On Monday 1st February a group of women in Wythenshawe launched their own centre to support those who have experienced domestic abuse.
Since first coming together as a group 12months ago this amazing group of women have made sure that their voices are heard and have already created safe spots across Wythenshawe. They are now, with the support of Greater Manchester Police, founding their own centre.
The centre was formally opened today by Assistant Chief Constable, Robert Potts from Greater Manchester Police, who have provided financial backing for the Centre, he said: “The opening of this centre is a great next step in the work to help women who have suffered domestic abuse to take control of their lives. The women whose determination and efforts have driven this project have not just provided support and real inspiration for survivors of domestic abuse but have changed attitudes within police officers. Acknowledging the principle that nobody knows better what communities need than communities themselves is an important step forward, not just for GMP but for other agencies providing services to communities and I applaud the achievements of all who have played a part in the creation of this centre including the businesses and organisations that have supported this work."
Lisa Clover, the Safe Spots Co-ordinator who will be based at the Centre said: “Our approach from the outset has been to put power back into the hands of those who have experienced domestic abuse. The centre is the next step in our journey to change the way domestic abuse is dealt with.”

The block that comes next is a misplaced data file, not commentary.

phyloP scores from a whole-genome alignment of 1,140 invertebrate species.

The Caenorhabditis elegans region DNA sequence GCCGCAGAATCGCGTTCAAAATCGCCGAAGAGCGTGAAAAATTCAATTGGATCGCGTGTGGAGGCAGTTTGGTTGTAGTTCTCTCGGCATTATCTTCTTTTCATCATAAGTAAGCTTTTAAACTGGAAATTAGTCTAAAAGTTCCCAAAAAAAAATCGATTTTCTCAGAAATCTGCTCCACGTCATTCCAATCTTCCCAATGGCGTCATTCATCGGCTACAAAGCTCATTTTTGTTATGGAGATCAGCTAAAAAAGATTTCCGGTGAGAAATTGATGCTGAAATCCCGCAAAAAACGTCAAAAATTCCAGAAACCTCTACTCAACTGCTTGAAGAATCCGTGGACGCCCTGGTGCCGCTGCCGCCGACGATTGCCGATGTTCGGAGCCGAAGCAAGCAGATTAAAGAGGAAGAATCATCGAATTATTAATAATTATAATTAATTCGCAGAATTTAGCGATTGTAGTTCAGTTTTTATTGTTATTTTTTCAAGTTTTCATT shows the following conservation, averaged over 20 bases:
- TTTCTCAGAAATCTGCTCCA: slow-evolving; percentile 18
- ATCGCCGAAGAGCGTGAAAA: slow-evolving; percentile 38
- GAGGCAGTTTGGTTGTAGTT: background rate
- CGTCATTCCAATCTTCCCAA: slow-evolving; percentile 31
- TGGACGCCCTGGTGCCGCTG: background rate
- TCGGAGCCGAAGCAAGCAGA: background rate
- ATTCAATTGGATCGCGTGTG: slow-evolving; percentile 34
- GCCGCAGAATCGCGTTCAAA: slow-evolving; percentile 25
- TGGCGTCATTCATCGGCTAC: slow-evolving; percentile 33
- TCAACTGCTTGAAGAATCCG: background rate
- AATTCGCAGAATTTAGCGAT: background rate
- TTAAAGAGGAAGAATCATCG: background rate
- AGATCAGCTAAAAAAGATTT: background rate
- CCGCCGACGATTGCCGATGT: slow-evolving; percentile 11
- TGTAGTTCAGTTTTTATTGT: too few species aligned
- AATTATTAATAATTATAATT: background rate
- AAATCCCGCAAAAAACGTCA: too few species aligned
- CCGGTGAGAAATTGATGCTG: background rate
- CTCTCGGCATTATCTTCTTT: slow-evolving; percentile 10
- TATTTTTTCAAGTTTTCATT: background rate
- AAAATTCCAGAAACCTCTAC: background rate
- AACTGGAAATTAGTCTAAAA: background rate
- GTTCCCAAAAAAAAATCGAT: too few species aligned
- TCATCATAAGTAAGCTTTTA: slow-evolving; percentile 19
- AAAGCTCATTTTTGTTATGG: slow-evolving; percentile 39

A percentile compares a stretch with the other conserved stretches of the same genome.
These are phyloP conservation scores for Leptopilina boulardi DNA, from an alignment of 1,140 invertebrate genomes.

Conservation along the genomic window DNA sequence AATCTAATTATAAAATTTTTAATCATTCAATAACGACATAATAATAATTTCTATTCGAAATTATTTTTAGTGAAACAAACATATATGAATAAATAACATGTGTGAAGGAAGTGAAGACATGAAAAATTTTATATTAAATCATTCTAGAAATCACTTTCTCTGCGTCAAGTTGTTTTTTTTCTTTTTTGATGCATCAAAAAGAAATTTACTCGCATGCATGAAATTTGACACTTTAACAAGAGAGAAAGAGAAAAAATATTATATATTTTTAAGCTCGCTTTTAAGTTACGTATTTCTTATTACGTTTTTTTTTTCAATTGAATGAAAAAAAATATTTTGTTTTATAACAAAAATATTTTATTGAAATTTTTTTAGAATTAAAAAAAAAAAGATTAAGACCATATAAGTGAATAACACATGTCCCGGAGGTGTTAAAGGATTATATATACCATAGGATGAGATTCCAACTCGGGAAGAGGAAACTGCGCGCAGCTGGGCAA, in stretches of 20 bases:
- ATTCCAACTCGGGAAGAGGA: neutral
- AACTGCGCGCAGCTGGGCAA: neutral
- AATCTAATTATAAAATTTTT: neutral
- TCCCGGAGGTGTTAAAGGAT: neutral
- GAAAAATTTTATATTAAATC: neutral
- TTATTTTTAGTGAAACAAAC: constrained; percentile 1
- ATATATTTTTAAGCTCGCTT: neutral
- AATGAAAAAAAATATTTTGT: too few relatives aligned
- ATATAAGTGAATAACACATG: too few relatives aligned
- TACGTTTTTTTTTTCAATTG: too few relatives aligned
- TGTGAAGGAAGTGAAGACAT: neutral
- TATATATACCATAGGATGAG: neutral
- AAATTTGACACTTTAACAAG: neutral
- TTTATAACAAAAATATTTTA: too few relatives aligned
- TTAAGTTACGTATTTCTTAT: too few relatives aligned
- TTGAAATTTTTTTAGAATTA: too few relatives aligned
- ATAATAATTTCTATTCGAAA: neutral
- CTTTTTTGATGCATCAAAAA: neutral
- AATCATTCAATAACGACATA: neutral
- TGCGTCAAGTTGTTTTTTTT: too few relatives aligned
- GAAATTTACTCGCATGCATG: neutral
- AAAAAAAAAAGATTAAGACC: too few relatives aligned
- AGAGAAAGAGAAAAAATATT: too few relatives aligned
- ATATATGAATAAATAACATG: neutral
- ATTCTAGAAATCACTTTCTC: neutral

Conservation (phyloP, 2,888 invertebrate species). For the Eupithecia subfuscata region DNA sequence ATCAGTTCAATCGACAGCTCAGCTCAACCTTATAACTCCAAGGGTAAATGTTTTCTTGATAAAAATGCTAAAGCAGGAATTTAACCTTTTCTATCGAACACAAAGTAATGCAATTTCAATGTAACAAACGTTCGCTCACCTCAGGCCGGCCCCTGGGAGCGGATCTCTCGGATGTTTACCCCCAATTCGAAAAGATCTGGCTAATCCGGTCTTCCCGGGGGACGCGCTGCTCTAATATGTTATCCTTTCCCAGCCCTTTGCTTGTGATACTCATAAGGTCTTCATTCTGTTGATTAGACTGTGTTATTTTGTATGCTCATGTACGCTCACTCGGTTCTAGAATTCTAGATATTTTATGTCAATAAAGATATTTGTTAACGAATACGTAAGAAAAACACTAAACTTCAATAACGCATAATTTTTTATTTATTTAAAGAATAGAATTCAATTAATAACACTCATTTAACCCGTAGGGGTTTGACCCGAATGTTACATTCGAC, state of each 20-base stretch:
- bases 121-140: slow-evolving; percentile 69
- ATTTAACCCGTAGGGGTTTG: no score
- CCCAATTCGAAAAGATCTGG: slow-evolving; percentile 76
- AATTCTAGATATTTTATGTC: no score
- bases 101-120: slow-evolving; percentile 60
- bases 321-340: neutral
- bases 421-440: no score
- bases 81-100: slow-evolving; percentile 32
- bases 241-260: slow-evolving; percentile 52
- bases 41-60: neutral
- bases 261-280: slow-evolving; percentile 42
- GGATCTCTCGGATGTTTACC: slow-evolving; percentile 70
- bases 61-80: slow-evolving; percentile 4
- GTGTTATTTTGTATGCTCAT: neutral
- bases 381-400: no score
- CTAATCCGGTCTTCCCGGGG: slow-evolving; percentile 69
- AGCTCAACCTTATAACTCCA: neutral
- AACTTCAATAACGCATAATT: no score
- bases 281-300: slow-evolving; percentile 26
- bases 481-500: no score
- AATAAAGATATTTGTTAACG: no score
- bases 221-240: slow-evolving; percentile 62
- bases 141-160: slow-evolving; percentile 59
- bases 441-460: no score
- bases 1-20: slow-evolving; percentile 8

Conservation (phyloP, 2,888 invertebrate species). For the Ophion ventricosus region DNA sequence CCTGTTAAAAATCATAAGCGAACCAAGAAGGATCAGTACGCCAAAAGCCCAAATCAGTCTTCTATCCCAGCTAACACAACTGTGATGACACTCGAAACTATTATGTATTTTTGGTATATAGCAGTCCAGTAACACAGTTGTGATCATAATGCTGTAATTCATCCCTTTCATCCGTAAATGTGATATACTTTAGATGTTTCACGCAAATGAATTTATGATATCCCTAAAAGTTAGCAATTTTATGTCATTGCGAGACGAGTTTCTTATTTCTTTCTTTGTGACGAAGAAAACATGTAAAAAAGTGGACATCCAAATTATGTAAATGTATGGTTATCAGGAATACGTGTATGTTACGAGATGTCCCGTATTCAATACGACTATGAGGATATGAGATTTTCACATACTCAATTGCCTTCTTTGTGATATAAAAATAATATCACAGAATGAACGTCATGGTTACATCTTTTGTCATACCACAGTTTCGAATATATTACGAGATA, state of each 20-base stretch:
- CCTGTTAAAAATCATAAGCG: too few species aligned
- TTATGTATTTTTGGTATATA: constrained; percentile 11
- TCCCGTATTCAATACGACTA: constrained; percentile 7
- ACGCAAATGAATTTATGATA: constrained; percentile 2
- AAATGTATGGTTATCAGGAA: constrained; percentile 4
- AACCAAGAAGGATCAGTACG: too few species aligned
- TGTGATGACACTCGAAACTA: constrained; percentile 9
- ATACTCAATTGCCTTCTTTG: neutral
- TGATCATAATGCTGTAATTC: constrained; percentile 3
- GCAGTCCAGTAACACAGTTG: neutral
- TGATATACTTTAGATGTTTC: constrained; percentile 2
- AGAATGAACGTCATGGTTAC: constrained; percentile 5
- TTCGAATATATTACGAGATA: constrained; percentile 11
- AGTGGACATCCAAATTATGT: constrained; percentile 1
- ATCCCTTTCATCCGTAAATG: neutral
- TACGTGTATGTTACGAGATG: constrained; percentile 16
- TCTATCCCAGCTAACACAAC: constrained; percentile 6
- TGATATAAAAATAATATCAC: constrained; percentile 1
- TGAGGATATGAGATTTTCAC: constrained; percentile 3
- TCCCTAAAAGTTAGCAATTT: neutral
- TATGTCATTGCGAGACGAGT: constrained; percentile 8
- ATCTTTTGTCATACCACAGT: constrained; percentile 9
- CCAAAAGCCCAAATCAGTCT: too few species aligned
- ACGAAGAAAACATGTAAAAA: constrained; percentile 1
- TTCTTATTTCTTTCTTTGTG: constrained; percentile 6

“We would like to say a big thank you to the businesses that have helped us get the centre up and running with their kind donations and support. These include Wickes, Wilkos, The Carpet Man, Momma B’s, The Baking Tray and Wythenshawe Community Housing Group.”
Mike Kane MP who is the former Chief Executive of the Community Organising Company that started the project said: “Working to change the way domestic abuse is tackled, these women have been transformed by their work. They have become leaders, changing the community for the better. Where once they were unable to speak in front of a small group, now they stand up and share their stories in front of packed halls. They are truly remarkable and I wish them every success with the new centre.”